“Mr. Speaker, on our commitment to continue as a valuable member of the coalition against Daesh, we were very clear in the election campaign that we would look for ways tha...”

Justin Trudeau (Liberal)

April 5th
Hansard Link

Oral Questions

“...

Our allies were rightly interested in how Canada was going to continue to participate in the coalition against Daesh, how we were going to continue to demonstrate that Canada is a valuable part...”

Kennedy Stewart (NDP)

April 4th
Hansard Link

The Budget

“...nment that held renewable energy in nearly overt contempt. Anything that did not burn oil, gas, and coal was not worth the time of day as far as the Conservatives were concerned. Then came the Liberal...”

Gord Johns (NDP)

April 4th
Hansard Link

The Budget

“...ons in the riding of Courtenay—Alberni working hard to end homelessness, such as the Comox Valley Coalition to End Homelessness, Dawn to Dawn, the Port Alberni Shelter Society, and the Oceanside Tas...”

Harjit S. Sajjan (Liberal)

April 4th
Hansard Link

Oral Questions

“...ake it very seriously. That is why I spent two separate trips going into the region, talking to our coalition partners, talking to the regional leadership there, to make sure we have a plan that is ac...”

Harjit S. Sajjan (Liberal)

April 4th
Hansard Link

Oral Questions

“Mr. Speaker, I have had numerous discussions with my coalition partners and the Iraqi leadership, including the Peshmerga, to get a good understanding of what is happening on the ground, to look at what we needed to do in the future. That is exactly what we have done. We put a plan in place that actually provides value to the coalition, and those are the results that we are having right now. We will continue to be a responsible partner to any coalition we belong to.”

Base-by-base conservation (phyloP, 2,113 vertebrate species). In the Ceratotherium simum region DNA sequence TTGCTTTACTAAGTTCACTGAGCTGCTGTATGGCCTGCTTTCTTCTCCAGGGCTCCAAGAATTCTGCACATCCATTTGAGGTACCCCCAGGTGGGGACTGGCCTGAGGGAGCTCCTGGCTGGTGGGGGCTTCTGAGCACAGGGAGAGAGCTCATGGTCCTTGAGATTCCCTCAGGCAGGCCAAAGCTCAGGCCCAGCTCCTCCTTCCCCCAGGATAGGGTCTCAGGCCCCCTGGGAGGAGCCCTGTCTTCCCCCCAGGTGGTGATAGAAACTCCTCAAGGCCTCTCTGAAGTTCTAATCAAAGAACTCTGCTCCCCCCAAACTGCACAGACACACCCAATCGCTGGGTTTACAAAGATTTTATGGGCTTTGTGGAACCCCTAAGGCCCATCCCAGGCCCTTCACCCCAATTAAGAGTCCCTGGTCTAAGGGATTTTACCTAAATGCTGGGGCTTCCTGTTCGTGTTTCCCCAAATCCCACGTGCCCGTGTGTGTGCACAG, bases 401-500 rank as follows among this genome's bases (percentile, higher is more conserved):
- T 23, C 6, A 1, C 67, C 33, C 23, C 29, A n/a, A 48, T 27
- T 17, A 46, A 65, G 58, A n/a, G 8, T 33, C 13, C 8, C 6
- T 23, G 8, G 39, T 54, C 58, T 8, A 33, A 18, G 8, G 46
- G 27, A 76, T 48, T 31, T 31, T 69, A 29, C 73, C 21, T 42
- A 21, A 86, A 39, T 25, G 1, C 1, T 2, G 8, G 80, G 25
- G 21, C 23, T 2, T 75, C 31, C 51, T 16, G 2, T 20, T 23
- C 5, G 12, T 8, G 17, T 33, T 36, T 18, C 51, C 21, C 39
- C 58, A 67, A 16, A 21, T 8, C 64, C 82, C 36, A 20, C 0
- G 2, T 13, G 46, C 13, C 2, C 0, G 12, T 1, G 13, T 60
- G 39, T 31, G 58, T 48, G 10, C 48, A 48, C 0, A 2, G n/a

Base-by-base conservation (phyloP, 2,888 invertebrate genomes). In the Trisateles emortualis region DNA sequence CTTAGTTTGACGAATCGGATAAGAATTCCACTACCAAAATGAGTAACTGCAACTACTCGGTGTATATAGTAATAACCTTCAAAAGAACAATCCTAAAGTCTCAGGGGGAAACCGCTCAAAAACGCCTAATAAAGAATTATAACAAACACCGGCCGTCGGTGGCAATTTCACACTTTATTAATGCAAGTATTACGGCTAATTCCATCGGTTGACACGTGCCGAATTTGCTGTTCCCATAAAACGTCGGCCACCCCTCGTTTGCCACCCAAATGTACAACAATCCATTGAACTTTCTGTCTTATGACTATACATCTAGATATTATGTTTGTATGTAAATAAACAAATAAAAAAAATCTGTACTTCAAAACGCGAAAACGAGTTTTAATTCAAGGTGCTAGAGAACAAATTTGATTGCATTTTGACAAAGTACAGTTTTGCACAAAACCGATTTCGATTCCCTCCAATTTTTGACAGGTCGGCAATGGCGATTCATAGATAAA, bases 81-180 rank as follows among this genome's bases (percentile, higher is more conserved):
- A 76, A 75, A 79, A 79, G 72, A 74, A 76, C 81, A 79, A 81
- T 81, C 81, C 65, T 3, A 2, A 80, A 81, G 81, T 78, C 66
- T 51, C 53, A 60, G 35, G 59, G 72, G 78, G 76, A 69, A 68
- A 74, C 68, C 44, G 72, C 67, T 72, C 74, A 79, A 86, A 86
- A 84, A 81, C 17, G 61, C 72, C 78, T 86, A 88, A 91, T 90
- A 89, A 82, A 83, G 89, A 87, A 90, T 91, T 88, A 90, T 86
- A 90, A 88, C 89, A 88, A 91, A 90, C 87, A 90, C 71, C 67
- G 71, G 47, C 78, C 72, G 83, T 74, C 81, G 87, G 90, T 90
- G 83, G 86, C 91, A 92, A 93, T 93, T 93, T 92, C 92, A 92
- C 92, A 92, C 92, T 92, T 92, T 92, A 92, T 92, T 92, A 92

James Bezan (Conservative)

April 4th
Hansard Link

Oral Questions

“Mr. Speaker, the minister is not listening to our coalition partners. Nobody can believe him anymore.

Let me read a direct quote from the foreig...”

Harjit S. Sajjan (Liberal)

April 4th
Hansard Link

Oral Questions

“Mr. Speaker, I would like to remind the member opposite that, when it comes to being a good coalition partner, we have to talk with the coalition and look at the situation on ground to be able to actually understand what the needs are. ...”

Harjit S. Sajjan (Liberal)

April 4th
Hansard Link

Oral Questions

“...ions with the previous minister of defence from Iraq, as well as the current one. We spoke with the coalition partners and have also taken a regional approach, because that is what we need to do to be a responsible coalition partner. I have worked in coalitions before. We need to be able to provide the right resources at the right time, and that is ...”